LoG’s members come with various professional sport backgrounds incorporating the best tumblers of Hungary, first class gymnasts, and European fitness champions, all of whom have several years of competitive experience under their belts in
different disciplines.

Performing in Europe’s biggest sports arenas, the team crosses the borders of different countries playing basketball games, street shows, festivals and other events busting out some insane tricks while going to the hoop.

Jump on.


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Howard’s Farm


The End of a Family Farm


Award-Winning **VIDEO**


Skippy Massey
Humboldt Sentinel



A small Hudson Valley fruit farm is very different than a large Midwest commodity farm.

Take 86-year-old Howard Quimby for example.  Still active, he grows Concord grapes, raises goats and boards horses on his 70-acre Marlboro farm.  He’s been doing so for eight decades.  Some of Howard’s grapes help supply a local vintner and they’ve named a wine variety for him, Quimby Rose. He reports the current winery owners are very good farmers and keep their vineyards well-tended.

His farm harkens back to the bygone days when animals and farmers worked together to sow, mow, cultivate, harrow
and accomplish numerous other tasks. 

Quimby used to hitch up Noah and Omar, his two 1,500 pound mules, to mow a field and occasionally give demonstrations of their use to school children. 

With a gentle twinkle in his eye, Quimby remembers using those mules to pull phone lines and poles up and over a nearby mountain because they were the only ones who could get through the tough terrain.  That was in the 1980s. 

Now he prefers using his tractor.

He talks about when farmers maintained the roads– so they could have lower taxes.  The roads, Quimby also recalls, were terrible.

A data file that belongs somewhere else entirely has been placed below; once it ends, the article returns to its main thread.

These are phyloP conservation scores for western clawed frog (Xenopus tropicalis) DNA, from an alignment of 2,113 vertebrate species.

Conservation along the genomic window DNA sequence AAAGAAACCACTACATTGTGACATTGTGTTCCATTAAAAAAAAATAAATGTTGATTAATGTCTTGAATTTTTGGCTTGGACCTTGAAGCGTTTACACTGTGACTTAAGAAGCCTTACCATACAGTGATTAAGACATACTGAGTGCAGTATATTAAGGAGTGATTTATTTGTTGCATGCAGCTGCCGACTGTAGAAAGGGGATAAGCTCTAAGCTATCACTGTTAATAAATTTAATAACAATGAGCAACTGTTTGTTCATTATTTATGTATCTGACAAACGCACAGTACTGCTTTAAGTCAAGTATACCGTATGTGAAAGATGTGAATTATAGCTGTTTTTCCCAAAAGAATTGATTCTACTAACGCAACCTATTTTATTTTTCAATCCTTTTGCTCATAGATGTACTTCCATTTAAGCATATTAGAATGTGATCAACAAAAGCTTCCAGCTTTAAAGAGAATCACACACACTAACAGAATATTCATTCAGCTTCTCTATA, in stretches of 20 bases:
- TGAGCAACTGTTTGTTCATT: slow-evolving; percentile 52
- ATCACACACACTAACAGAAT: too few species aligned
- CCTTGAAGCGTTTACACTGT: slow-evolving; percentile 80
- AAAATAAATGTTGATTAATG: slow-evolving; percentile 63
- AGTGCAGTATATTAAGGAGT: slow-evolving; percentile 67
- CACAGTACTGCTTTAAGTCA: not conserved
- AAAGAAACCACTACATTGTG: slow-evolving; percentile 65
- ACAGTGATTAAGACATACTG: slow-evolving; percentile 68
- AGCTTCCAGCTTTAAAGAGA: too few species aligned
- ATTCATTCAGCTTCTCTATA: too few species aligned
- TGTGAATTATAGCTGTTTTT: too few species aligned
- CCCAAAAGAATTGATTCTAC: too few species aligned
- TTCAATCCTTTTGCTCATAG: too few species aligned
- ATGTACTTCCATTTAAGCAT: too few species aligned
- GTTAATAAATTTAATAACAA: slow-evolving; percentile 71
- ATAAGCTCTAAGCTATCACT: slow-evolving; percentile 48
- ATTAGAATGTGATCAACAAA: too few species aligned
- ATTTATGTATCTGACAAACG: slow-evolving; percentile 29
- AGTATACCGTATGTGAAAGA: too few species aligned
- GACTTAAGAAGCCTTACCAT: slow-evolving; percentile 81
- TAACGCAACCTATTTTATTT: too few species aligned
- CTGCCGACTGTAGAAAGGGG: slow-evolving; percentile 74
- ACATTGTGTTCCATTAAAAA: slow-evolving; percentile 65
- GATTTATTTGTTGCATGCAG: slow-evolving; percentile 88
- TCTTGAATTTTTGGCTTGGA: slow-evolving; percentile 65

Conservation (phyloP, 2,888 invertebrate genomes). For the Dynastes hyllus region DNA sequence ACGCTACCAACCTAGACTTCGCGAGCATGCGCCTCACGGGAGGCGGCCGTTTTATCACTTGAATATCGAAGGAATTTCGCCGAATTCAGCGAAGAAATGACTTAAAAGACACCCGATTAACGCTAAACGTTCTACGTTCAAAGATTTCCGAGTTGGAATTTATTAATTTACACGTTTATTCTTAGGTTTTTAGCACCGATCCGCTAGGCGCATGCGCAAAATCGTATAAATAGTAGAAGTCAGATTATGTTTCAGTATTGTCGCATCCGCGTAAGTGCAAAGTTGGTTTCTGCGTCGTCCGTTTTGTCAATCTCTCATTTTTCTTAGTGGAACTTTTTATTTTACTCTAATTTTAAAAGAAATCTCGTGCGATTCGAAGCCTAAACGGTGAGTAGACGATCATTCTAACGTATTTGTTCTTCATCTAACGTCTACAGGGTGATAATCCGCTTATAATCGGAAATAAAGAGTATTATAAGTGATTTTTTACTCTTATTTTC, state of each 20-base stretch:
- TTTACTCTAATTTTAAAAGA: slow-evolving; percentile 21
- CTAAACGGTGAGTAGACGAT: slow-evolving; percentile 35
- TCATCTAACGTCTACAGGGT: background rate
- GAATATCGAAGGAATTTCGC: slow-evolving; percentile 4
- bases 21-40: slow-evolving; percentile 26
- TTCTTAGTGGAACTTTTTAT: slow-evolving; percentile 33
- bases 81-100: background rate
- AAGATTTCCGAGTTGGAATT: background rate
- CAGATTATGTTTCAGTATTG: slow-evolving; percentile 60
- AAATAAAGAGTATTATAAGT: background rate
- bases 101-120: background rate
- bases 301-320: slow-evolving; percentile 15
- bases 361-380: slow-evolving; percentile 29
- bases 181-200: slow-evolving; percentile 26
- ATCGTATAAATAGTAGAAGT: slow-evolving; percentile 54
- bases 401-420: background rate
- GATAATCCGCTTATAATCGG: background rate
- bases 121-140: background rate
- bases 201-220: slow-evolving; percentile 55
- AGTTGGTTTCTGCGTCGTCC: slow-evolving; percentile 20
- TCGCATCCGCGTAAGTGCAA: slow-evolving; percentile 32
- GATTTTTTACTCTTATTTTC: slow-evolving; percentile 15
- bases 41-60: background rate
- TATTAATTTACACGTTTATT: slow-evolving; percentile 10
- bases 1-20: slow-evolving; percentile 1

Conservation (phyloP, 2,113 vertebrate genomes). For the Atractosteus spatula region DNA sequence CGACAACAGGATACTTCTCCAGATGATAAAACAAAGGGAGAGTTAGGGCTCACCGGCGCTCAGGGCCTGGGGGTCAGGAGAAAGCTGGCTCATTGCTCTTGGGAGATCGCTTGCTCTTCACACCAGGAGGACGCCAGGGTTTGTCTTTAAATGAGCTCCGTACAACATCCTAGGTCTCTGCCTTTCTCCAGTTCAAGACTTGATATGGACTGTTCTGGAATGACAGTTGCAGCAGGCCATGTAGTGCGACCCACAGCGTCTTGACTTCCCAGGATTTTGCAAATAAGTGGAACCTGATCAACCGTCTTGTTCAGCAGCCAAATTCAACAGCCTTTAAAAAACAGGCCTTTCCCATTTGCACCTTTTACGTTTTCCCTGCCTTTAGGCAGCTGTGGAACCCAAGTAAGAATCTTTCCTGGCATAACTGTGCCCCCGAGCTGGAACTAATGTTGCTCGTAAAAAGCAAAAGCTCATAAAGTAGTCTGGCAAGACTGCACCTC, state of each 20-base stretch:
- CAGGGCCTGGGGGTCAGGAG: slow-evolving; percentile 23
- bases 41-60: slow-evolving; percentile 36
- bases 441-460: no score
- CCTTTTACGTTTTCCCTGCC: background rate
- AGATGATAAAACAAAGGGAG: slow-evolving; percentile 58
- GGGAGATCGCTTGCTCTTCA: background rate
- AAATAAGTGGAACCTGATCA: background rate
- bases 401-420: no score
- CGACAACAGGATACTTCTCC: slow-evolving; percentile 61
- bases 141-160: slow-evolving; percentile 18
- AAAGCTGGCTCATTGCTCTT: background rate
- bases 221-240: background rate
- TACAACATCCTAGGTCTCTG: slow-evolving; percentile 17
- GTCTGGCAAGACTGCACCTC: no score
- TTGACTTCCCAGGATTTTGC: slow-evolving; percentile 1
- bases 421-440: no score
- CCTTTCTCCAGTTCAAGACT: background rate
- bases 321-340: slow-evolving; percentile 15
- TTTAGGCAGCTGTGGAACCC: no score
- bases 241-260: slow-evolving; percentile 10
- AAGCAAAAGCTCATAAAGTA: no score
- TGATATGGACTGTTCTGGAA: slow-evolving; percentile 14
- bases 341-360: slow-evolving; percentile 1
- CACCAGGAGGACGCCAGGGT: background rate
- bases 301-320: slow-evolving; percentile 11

Quimby, like other farm kids, walked 2 ½ miles to get to the school, one time in a “miserable cold only to be told by the principal to warm up and then go home.  No school that day because of the bitter temperature.”  He adds that he never did ride
a school bus.

“Mailman delivered with a horse and buggy.  You could set your watch by him.  Gus Cotant.  He’d stop and feed his horse and eat his own lunch– in winter, people on his route would invite him inside to eat,” Howard recalls.

One of Quimby’s neighbors, the Pizzo’s, had a farm and a shack large enough to house a cow and a horse.  One night the Pizzos forgot to turn the heater down and it started a fire that destroyed the shed.  A calf and all the chicks were lost.  More important to the small family, its cow and horse were unhurt.  

Losing the shed, however, was still a huge blow to the struggling young family. “Guiseppe was despondent,” Quimby said.

A family friend asked Guiseppe, “Do you like it here?”  Guiseppe said he did.

“Then we’ll have a barn-raising,” his friend declared.  

And they did just that.  The friend had saved enough old beams from a dismantled barn to put up the framework for the structure and Quimby and the neighbors showed up to do the work.  The result was a suitable home for the horse and cow, Quimby recalled.

Intertwined around crops, shipping, animal husbandry, the weather, and helping one another, long time Hudson Valley farmers– like Quimby– are a vanishing breed.

Quimby doesn’t know who will care for his farm after he is gone.  He’s not sure if his four daughters will want to carry on the traditional burden of hard work and responsibility farm life requires in the modern age. 

But with another twinkle of gentle patience in his eye, Quimby has adopted an air of understanding  and acceptance, a letting go, knowing the decision of what will ultimately happen is out of his hands once his final day of farming is done.


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The Shifting Landscape of Earth and Art


Zaria Forman’s Stunning Portraits of Climate Change


Award-Winning **VIDEO**


Skippy Massey
Humboldt Sentinel



Her mission, work, and art are spectacular.

Zaria Forman’s works take up to a month to complete, creating portrait landscapes to document the ever-changing beauty of regions affected by climate change.

Forman, from Brooklyn in New York, USA, led an Arctic expedition to the North West coast of Greenland with the aim of creating fine art inspired by the dramatic geography.

Her mother, Rena Bass Forman, originally came up with the idea but died before her daughter could see it through, and so Zaria promised to carry out the journey in her name.

After formal training at Skidmore College, Forman now exhibits extensively in galleries and venues throughout the United States and overseas.  Her pieces typically range about $9,000 each and she donates some of her commission to climate change organizations.

Her main focus are pictures of the ocean, with much of her art taking the form of pictures of sea spray on the shore, or water cascading over rocks or icebergs in different lights.